08 September 2014

Undo / Redo and Optimization Level features in Runtime Compiled C++.

I've just merged the code for two new features I've been working on into the master branch & repo for RCC++. Check out the video for a quick introduction to what these do - for HD video click on the vimeo link.

The Undo / Redo feature allows developers to move backwards and forwards between changes made to code in their running program, and as this doesn't involve compilation it can be extremely fast. I find this very useful for comparing subtle changes, and for performance profiling. Note that by default the history size is 0, so the feature is disabled, and this doesn't alter or keep any source code changes. For more details on how to use the new Undo / Redo feature see the wiki.

The Optimization Level feature, used in the video to get Optimize for Debug in Release code, is a simple set of optimization controls for Runtime Compiled C++. The enumeration RCppOptimizationLevel can be used to control what level of optimization is used; for example the video demonstrates switching between RCCPPOPTIMIZATIONLEVEL_DEBUG and RCCPPOPTIMIZATIONLEVEL_DEFAULT. For many advanced developers who wish to control their own optimizations, the RCCPPOPTIMIZATIONLEVEL_NOT_SET can be used so that they can control their own settings via the additional compile options. Once again see the wiki for more information on using Optmization Levels.

The latest code also corrects a bug where the additional compile and link options were not being sent to the Posix (Linux / Mac OS X) compiler. Posix (gcc and clang++) compile options are appended to the compile string, and link options are appended with a preceding -Wl, so should use comma separated parameters.

14 March 2014

Runtime Compiled C++ is in Kythera, the AI behind Star Citizen.

Debug view of Kythera in action during a dogfight in Star Citizen

Moon Collider and Cloud Imperium recently announced that the hugely ambitious crowd funded space sim Star Citizen has its AI powered by Kythera. Regular followers of our blog might spot that Moon Collider is helmed by Matthew Jack, co-founder of Runtime Compiled C++. Naturally Matthew turned to using RCC++ for making it possible to change high-level code such as behaviour selection and behaviours (more details on the Kythera website). With Kythera behind other upcoming games I expect RCC++ usage to continue to grow.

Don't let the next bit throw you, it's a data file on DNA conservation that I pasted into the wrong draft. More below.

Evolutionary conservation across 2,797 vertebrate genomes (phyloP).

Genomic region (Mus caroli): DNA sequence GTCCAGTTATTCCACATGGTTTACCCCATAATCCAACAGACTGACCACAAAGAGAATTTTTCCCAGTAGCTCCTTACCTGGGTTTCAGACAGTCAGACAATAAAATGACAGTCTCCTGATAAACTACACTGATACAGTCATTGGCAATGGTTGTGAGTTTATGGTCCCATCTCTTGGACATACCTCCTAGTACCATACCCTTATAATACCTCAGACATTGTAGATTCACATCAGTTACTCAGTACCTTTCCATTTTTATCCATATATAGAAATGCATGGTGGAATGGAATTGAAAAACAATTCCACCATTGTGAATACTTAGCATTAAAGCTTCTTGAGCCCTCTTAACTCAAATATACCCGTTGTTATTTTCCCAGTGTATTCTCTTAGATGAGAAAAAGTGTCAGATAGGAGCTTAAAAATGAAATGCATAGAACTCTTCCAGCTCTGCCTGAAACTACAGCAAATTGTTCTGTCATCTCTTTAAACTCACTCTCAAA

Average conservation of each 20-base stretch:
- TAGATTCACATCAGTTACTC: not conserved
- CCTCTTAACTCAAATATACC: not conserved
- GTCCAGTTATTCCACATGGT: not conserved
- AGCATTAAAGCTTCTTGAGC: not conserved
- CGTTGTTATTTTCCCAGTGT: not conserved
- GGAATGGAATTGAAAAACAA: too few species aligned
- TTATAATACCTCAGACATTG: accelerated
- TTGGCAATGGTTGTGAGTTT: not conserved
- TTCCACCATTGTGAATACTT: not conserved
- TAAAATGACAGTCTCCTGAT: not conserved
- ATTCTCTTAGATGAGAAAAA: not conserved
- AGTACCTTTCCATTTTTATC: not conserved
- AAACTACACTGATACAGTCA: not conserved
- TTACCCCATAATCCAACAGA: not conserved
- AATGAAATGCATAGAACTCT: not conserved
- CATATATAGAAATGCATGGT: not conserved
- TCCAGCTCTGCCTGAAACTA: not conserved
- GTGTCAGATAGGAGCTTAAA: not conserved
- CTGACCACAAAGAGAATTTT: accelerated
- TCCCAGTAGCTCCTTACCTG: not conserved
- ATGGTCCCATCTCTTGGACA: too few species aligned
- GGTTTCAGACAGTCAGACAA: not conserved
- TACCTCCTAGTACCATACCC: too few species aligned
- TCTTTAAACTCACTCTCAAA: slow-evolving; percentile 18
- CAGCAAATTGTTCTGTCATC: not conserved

In addition to some amazing games featuring RCC++, Moon Collider (previously Intelligent Artefacts) have been contributing to RCC++ development and helping to fund me taking time away from my own project Avoyd (which uses RCC++ for almost the entire code-base) to develop new features for RCC++.

I'm looking forwards to hearing more from Moon Collider, Cloud Imperium, and other developers using Kythera about their experience with RCC++ in future, and will post any relevant news on the blog. If you happen to be in San Francisco for the GDC Conference, Matthew and the rest of the Kythera team will be there, so do try to meet up to find out more about their AI middleware and RCC++.

13 March 2014

Introducing Runtime Compiled Projects

I've finally gotten around to testing and integrating a bunch of work on RCC++ which I've had on my development fork for a while. The main feature was requested by the team behind Kythera AI (previously Intelligent Artefacts and now Moon Collider) who've been sponsoring much of the recent work on RCC++. They've found that it would be beneficial to be able to set compile options such as include and library paths on a per-module basis, so we've introduced a feature called 'Projects'. Read more about that on our wiki page for Using ProjectIds and Projects.

For the complete list of changes, see the pull request.

05 February 2014

Video: RCC++ at the 2012 Develop Conference

Rapid Development with Runtime Compiled C++
Transcript and slides

The wonderful folk who organise the yearly Develop Conference in Brighton, UK, have given us permission to publish the video we took of our 2012 talk on RCC++.

Looking back at the talk Runtime Compiled C++ has come a long way, with Mac OS X and Linux support along with a host of features which make it easier to use. Even more developers have implemented runtime compilation, with the Molecule Engine adding support for C++ code as scripts, and Seiya Ishibashi (@i_saint) having developed a commercial plugin for Visual Studio called Alcantarea along with a Dynamic Patcher available on Github which is apparently used by Riot Games.